My initial experiences in healthcare informatics were in a big programme aiming to update nationally used healthcare technology with common standards. This project followed years of underfunding and sought to replace numerous locally implemented systems with varying levels of maturity.
While there were many technical challenges, particularly concerning scale, performance and resilience, the most significant obstacles revolved around business change. Achieving clinical consensus around requirements and safety and gaining acceptance for potential short-term setbacks before realising future improvements proved to be difficult. As the project took longer than expected, it lost political support, and the organisation shifted from favouring a standardised central solution to encouraging local decision-making and innovation.
One key mistake was focusing on a basic minimum viable product (MVP) that would be updated in later releases. While this approach might make sense from a pure delivery perspective, implementing and accepting a new healthcare system requires time and significant personal commitment from a diverse group of stakeholders who are already occupied with patient care. Without tangible benefits from the outset, it’s challenging to secure their buy-in and support.
I now prioritise ensuring that a new system immediately offers key benefits that users desire, which will balance the inevitable pain associated with its implementation and rollout.
Moving on to a few more personal questions… If you could go back in time and visit any historic period, where – or rather when – would you go?
If I could go back in time, I would choose Ancient Rome during Emperor Nero’s reign (54-68 AD). Having visited the remains of Nero’s Pleasure Palace in Rome, witnessing its grandeur in its prime would be fascinating!
Nero’s era was marked by political intrigue, artistic patronage and ambitious architectural projects. The Roman Empire’s prosperity allowed access to medical knowledge from regions like Greece and Egypt. Roman physicians, such as Galen, made significant contributions to healthcare, and public health initiatives like aqueducts and sanitation systems were in place.
Experiencing Nero’s Rome would offer a chance to witness the Pleasure Palace’s lavishness and observe Roman society’s healthcare practices and innovative spirit.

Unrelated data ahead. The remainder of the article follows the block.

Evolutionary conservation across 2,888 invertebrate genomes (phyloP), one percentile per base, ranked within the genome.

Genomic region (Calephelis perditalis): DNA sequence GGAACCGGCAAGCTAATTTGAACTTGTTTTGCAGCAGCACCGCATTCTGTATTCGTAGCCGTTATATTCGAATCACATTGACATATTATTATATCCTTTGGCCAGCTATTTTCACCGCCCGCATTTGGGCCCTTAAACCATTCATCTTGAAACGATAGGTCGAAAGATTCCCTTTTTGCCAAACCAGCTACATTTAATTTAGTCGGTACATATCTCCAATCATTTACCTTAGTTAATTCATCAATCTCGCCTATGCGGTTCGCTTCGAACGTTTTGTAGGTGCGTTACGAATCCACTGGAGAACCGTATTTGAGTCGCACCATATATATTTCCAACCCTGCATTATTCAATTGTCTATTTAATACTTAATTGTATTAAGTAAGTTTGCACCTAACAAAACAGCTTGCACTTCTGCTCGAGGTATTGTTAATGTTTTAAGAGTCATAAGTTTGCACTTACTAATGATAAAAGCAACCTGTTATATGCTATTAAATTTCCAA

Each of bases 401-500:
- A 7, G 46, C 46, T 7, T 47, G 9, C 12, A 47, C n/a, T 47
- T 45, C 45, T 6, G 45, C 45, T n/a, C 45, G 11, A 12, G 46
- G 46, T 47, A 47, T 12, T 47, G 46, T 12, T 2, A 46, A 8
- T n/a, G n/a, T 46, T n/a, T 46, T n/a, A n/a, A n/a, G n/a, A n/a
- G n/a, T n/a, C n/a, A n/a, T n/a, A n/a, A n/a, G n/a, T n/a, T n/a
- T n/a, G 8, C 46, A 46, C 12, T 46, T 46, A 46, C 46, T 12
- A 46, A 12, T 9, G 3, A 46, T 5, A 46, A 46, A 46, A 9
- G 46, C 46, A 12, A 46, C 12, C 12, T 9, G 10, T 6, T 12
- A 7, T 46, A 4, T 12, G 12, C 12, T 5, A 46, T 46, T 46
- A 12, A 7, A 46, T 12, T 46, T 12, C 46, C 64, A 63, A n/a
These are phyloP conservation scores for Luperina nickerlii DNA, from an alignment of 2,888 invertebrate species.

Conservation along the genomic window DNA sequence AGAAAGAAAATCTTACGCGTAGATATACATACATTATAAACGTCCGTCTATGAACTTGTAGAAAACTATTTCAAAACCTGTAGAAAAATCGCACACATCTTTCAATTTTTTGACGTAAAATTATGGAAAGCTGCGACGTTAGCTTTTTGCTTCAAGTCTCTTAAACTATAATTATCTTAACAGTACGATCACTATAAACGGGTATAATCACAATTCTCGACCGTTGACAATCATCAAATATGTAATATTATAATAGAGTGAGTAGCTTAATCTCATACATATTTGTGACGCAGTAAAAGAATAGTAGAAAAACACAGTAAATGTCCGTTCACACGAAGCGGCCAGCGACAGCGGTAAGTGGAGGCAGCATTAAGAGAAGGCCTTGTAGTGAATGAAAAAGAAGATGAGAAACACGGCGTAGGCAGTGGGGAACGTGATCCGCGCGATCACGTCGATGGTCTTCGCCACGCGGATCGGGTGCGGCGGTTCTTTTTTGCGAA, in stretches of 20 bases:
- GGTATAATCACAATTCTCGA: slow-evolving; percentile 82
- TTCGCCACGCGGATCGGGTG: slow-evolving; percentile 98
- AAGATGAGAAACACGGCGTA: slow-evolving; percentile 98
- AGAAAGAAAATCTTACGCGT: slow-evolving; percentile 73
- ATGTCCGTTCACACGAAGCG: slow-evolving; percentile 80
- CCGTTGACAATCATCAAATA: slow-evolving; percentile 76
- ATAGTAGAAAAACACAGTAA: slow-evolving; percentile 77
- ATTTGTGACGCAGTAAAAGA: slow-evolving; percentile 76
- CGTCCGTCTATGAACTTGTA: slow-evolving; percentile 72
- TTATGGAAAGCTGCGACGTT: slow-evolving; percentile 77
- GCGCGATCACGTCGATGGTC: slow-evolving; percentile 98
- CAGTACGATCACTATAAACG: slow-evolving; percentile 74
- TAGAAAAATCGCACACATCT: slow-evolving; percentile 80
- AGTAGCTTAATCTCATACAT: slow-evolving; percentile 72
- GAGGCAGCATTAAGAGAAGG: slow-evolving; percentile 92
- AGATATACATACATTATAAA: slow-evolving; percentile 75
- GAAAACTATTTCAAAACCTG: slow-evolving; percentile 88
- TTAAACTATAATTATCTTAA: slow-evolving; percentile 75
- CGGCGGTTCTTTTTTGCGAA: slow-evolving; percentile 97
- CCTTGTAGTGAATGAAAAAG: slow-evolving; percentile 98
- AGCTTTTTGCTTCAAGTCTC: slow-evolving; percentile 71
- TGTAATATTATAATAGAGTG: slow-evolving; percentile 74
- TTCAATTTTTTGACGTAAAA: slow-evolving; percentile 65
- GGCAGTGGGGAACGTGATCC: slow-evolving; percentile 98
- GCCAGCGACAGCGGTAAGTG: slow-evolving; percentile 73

Who would be your 5 famous dinner party guests – real or fictional?
- Aneurin Bevan – As the founder of the UK’s National Health Service (NHS), Bevan would provide valuable insights into the vision and challenges behind establishing a comprehensive healthcare system accessible to all citizens.
- Barack Obama – As the 44th President of the United States, Obama implemented the Affordable Care Act, which expanded healthcare coverage to millions of Americans. He can discuss the political and social challenges of reforming a nation’s healthcare system.
- Florence Nightingale – A trailblazer in modern nursing, Nightingale’s experiences and perspectives on patient care, sanitation and the role of nursing in healthcare would offer a fascinating historical context.
- Dr Atul Gawande – A renowned surgeon, writer and public health researcher, Dr Gawande could share his insights on a wide range of healthcare topics, from patient safety and medical ethics to the importance of effective communication.
- Dr Robert Gallo – A biomedical researcher who co-discovered HIV as the cause of AIDS and developed the HIV blood test, Dr Gallo could provide insights into the challenges and successes of medical research, as well as the impact of scientific advancements on public health.
With such a diverse range of perspectives, experiences and expertise related to healthcare, I’m confident that these distinguished guests would not only appreciate a delicious meal but also contribute to a lively, engaging and enlightening dinner conversation filled with laughter and camaraderie!
Would you be brave enough to share one of your guilty pleasures with us?
I must admit, my guilty pleasure reveals my inner geek, despite my attempts to project a cool and worldly persona!
While my work no longer involves hands-on coding, I find it to be a truly immersive and relaxing activity. So, many evenings, you’ll find me typing away at code in front of the TV. Currently, I’m working on developing my own REXX compiler as a nostalgic nod to one of the first programming languages I used professionally during my mainframe days.
Embracing my inner geek? Absolutely, and I wouldn’t have it any other way!
Finally, would you share a favourite quote with us to send our readers off with some inspiration?
The only true wisdom is in knowing you know nothing. (Socrates)
Wise words indeed, thank you, Adrian! Stay tuned for more insights into the work and life of Endavans in the next parts of our Meet the SME series.